Today nearly six-in-ten (57%) say they would not be upset if they had a child come out as gay or lesbian, according to our survey conducted in May.
Some legal scholars and others are trying to determine how a ruling granting same-sex couples a constitutional right to wed might affect religious institutions.
Public support for same-sex marriage has surged: 57% of Americans favor allowing gays and lesbians to marry legally, up from 36% in 2005 and 27% in 1996.
While laws allowing same-sex marriage have become more common in European countries and in U.S. states, gay marriage advocates also have gained ground in some parts of Latin America. Most recently, the Mexican Supreme Court issued a ruling making it much easier for gay and lesbian couples to wed.
A new research paper suggests that the number of married same-sex couples in the United States in 2013 may have been much lower than the Census Bureau’s initial estimate for that year.
Public support for allowing gays and lesbians to marry legally continues its rapid rise: A 57% majority of Americans now favor allowing same-sex marriage, up from 42% just five years ago.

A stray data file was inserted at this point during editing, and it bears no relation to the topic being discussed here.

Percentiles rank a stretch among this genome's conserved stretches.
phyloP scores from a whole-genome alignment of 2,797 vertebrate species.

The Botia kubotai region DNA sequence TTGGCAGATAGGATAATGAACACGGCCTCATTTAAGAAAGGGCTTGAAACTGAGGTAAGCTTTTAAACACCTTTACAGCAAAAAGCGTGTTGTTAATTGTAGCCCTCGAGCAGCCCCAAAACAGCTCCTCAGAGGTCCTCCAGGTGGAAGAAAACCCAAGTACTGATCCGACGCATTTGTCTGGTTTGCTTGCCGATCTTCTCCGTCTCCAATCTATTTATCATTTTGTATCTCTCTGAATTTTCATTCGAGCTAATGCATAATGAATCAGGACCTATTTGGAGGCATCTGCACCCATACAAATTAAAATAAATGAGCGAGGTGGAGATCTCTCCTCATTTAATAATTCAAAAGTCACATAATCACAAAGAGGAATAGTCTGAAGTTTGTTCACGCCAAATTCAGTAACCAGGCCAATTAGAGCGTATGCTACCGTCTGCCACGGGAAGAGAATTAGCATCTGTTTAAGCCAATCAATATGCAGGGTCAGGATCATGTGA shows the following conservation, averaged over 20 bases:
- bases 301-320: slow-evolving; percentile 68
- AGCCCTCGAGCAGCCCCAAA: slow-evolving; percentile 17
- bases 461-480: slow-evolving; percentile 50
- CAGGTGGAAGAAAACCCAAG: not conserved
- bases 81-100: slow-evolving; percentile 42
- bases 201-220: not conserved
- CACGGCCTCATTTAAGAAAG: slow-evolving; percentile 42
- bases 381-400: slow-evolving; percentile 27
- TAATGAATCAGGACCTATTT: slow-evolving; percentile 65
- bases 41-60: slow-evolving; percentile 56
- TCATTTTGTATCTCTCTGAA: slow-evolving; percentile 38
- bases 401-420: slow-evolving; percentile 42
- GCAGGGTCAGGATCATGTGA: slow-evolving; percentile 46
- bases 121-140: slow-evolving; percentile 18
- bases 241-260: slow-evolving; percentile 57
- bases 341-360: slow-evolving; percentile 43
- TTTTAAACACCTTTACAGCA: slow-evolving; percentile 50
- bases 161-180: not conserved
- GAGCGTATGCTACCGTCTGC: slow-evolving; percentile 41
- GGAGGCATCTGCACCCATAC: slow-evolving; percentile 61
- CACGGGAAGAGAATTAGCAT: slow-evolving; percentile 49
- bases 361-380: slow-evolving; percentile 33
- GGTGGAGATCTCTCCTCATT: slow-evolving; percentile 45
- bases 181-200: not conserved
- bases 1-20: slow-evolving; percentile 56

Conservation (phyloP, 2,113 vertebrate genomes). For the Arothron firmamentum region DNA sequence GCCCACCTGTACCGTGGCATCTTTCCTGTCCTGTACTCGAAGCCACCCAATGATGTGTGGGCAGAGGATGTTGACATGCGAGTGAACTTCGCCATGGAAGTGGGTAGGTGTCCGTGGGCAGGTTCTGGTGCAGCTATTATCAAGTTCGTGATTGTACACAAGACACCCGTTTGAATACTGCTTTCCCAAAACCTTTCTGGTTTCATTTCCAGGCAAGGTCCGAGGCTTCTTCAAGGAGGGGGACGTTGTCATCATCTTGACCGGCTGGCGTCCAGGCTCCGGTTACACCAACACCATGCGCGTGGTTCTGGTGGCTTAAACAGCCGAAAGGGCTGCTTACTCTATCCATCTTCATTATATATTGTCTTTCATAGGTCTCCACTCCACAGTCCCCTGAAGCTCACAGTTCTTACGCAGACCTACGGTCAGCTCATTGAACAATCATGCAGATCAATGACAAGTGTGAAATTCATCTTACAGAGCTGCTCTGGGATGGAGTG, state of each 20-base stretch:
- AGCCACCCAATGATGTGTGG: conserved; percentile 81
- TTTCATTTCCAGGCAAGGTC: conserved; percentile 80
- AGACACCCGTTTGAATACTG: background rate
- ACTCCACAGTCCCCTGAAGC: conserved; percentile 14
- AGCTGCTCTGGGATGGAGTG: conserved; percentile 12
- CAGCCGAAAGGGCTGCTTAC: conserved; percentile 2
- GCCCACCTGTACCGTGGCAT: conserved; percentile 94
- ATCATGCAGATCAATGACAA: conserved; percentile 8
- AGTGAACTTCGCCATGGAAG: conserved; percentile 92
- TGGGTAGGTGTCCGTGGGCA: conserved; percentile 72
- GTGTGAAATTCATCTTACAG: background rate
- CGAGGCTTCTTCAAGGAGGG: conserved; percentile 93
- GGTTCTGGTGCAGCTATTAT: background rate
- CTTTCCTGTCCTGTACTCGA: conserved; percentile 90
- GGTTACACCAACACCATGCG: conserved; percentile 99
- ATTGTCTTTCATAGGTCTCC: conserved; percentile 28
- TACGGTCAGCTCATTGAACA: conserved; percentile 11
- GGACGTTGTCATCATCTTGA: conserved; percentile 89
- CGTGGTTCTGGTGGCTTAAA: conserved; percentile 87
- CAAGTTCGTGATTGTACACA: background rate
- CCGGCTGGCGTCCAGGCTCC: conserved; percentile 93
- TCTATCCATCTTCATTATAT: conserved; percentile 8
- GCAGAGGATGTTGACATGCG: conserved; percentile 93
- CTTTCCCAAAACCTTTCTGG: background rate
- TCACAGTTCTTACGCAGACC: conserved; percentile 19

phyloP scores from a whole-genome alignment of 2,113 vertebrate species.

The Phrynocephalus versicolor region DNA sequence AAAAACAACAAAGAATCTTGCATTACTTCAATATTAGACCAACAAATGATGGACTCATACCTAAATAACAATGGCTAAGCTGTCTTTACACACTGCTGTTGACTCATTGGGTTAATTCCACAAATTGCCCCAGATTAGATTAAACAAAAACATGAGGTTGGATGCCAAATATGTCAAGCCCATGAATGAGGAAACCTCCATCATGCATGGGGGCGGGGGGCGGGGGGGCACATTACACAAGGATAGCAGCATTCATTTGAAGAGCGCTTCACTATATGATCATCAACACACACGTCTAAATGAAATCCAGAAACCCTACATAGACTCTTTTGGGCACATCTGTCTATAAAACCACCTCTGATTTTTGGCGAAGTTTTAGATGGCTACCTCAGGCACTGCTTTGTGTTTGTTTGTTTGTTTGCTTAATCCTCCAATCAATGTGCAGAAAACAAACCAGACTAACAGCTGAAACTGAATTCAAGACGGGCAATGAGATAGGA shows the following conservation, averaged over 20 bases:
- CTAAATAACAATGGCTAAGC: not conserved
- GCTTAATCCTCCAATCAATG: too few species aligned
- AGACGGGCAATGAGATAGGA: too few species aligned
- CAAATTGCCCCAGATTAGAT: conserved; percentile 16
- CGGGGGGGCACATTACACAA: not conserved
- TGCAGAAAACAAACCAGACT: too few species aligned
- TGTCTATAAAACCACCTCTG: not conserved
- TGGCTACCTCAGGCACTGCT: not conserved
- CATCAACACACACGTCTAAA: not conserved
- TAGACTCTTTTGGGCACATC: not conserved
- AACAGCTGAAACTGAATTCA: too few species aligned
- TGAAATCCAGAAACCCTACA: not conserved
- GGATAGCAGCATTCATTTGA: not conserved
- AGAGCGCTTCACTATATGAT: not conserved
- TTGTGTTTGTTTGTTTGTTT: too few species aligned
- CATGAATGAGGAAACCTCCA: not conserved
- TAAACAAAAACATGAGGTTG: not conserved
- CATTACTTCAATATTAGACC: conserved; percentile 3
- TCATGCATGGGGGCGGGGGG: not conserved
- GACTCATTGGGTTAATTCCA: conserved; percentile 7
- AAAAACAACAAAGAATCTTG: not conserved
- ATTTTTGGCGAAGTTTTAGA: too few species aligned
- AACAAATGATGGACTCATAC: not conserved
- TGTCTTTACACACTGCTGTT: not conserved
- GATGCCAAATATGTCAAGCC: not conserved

A new Indiana religious freedom law has sparked national debate. Some say it strengthens protection of religious liberty, while others say it could provide legal cover for businesses to discriminate. The U.S. public is divided over these types of issues.
Nearly all LGBT Americans support same-sex marriage, but enthusiasm for this new legal change now under review by the U.S. Supreme Court isn't as uniform as one might think.
Here's a rundown of the Supreme Court's busy docket, which includes cases on the ACA's contraception mandate, religion in the workplace, same-sex marriage and the death penalty.
Nationwide, 52% of Americans support gay marriage. In the South, 44% of people support gay marriage – well below the East (61%), West (58%) and Midwest (52%).